Stephen Samuel Lewin was born in Boston, Lincolnshire in 1848, the son of the architect Stephen Lewin (1823-1913). He initially worked as a clerk for his uncle’s timber business and then at a builders’ merchant before becoming an artist. Lewin married Florence Harris Hill in 1874 with whom he had 3 children. The family lived in Hammersmith at 8 St Paul’s Studios on the Talgarth Road, before moving to the Bath Road in Chiswick. He travelled to Europe on a number of occasions to paint, taking his family with him. He is known to have exhibited in Belgium and two of his children were born in Germany, one in 1882 and one in 1885.
By 1891, Lewin had become a successful artist exhibiting at the Royal Academy, Royal Society of Artists, Birmingham and the Royal Institute of Oil Painters. He died in Brentford in 1909.
Lewin specialised in historical works often featuring Cavaliers and figures in 17th century costumes similar to Edgar Bundy. His paintings display his great talent for draughtsmanship and eye for detail. Examples of his work can be found at the Nuneaton Museum, Sheffield Museum and Towneley Hall Art Gallery.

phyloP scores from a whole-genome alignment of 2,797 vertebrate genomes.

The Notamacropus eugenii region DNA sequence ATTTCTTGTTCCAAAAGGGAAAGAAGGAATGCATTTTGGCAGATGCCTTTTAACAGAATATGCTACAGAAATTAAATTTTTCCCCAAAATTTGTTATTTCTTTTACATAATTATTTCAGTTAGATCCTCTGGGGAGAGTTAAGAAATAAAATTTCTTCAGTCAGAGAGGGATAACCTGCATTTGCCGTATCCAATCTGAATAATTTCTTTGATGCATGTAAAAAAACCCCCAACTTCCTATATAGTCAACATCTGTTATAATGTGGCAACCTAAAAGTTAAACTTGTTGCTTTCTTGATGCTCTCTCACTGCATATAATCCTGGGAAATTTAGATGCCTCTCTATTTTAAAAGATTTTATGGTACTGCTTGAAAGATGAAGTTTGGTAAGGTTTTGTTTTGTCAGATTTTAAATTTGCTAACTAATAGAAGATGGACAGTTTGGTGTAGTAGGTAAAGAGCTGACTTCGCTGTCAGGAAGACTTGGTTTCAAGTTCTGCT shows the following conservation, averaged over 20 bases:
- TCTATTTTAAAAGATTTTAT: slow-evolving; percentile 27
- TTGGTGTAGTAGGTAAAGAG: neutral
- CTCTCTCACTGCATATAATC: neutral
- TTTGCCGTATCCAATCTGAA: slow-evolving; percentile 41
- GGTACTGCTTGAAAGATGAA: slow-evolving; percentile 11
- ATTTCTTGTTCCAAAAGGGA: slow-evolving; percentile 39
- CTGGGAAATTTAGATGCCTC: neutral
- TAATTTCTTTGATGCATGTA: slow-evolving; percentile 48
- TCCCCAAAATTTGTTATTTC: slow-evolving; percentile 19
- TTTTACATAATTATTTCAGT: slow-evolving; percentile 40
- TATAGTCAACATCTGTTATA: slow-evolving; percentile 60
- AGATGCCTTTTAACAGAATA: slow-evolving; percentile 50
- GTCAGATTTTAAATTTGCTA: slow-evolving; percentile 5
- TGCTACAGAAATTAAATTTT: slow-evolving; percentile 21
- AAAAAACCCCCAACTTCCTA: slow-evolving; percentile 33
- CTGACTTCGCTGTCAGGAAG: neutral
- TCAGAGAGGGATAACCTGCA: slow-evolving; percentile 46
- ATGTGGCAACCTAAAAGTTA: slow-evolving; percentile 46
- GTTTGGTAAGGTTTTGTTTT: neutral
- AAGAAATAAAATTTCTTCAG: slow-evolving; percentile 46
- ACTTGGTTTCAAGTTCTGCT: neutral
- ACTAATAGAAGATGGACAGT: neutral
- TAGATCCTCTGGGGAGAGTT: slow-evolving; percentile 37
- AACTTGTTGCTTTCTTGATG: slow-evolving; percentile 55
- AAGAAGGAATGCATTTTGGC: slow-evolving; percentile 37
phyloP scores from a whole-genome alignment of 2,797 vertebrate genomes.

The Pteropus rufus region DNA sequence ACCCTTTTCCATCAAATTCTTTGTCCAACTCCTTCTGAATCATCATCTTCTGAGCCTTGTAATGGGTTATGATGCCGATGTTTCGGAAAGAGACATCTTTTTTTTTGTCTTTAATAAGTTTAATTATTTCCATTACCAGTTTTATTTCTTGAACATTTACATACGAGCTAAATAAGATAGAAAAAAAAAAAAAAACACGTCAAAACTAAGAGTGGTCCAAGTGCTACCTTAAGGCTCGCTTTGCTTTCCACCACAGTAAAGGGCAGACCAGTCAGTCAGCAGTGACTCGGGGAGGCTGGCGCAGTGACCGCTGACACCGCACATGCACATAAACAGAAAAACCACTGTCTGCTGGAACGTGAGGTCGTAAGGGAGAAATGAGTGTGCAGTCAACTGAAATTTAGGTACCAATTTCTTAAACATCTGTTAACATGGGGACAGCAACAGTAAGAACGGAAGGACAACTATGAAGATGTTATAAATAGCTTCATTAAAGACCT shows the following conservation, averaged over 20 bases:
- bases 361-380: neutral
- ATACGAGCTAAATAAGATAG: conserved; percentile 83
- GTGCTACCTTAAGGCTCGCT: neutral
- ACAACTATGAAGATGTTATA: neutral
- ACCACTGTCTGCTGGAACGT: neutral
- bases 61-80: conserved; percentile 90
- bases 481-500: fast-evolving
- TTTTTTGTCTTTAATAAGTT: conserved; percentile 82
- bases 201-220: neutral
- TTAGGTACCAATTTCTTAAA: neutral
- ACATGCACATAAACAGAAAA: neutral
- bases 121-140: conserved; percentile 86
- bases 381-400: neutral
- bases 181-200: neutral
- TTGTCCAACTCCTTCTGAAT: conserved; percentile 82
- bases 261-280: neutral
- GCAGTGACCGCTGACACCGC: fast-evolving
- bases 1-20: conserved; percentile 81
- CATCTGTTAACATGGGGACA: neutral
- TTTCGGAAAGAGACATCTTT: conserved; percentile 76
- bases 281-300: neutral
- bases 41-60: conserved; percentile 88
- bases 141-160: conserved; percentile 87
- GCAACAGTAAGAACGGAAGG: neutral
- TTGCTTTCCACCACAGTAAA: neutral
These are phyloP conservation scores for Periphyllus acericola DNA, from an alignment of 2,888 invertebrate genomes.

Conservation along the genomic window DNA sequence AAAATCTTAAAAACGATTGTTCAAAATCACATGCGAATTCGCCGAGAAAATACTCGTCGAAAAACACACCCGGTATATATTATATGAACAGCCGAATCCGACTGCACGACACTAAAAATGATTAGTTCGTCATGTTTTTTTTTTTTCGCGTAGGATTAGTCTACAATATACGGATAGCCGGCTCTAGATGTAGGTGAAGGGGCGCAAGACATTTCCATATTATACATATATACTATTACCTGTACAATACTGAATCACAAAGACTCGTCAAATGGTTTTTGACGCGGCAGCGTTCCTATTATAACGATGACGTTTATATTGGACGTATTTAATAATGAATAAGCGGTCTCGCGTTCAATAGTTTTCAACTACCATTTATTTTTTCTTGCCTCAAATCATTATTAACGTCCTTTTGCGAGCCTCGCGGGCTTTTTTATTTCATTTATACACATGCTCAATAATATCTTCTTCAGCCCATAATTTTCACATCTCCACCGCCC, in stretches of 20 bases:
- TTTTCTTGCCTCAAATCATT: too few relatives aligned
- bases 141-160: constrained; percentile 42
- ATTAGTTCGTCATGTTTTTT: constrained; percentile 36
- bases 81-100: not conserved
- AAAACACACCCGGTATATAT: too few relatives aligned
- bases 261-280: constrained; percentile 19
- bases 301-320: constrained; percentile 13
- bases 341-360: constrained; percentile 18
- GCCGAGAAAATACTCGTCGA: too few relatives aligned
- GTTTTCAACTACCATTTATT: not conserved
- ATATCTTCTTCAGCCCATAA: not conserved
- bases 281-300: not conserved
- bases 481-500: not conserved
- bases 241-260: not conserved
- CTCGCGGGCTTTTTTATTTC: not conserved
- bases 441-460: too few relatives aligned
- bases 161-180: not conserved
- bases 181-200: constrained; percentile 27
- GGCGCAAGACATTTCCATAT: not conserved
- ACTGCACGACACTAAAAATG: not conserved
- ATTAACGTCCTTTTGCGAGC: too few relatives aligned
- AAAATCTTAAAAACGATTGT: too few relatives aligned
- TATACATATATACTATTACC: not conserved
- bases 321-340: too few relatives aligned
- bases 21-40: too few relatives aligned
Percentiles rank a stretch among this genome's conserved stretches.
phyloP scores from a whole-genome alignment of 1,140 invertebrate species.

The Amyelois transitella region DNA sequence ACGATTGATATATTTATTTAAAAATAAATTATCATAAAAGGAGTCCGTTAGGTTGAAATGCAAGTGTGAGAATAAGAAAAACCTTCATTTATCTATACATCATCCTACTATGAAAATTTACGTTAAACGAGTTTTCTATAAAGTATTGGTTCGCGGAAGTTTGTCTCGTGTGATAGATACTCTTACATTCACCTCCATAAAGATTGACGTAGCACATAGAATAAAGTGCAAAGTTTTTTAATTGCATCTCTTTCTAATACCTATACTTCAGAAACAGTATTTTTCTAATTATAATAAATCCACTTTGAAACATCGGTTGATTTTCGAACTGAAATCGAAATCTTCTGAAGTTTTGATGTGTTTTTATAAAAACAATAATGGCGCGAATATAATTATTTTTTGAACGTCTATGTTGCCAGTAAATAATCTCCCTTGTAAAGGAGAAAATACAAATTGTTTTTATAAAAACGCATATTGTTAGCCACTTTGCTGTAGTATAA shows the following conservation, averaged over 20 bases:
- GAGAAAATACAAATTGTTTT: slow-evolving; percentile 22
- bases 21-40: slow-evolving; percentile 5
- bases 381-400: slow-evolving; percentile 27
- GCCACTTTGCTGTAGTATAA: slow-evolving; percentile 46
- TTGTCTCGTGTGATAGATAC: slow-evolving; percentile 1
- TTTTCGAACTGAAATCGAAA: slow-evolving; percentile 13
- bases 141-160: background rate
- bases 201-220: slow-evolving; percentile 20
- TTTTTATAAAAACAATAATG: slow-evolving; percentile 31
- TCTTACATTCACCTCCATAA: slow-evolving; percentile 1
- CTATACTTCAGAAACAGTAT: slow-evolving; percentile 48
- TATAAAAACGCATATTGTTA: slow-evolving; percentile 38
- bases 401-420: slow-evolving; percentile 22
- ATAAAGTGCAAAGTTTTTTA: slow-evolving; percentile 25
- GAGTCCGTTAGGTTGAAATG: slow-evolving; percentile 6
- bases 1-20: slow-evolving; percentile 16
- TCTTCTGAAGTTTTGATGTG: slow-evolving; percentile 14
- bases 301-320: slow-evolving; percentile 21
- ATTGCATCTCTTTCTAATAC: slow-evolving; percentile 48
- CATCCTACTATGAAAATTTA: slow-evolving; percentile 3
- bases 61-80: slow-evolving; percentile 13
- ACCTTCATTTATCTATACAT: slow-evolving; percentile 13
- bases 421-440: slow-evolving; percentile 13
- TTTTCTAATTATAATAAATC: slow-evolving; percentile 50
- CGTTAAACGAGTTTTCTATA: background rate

In this painting we see three men involved in a card game, one of whom is an artist. At first glance, it appears to be a good natured game between the three very different characters. However, the overturned stool and discarded pipe tell a different story. Although the man who has just stood up may have lost the hand, he digs in his pocket to stake another game. The challenging look between the two players goes unnoticed by the man in the black hat.
|Presentation||The painting is housed in a new, English made gilt frame which is in excellent condition.|
|Condition||As with all of our original antique oil paintings, this work is offered in ready to hang gallery condition, having just been professionally cleaned, restored and revarnished.|
|Image Size||24.25 inches x 19 inches (61.5cm x 48.5cm)|
|Framed Size||31.5 inches x 26.25 inches (80cm x 67cm)|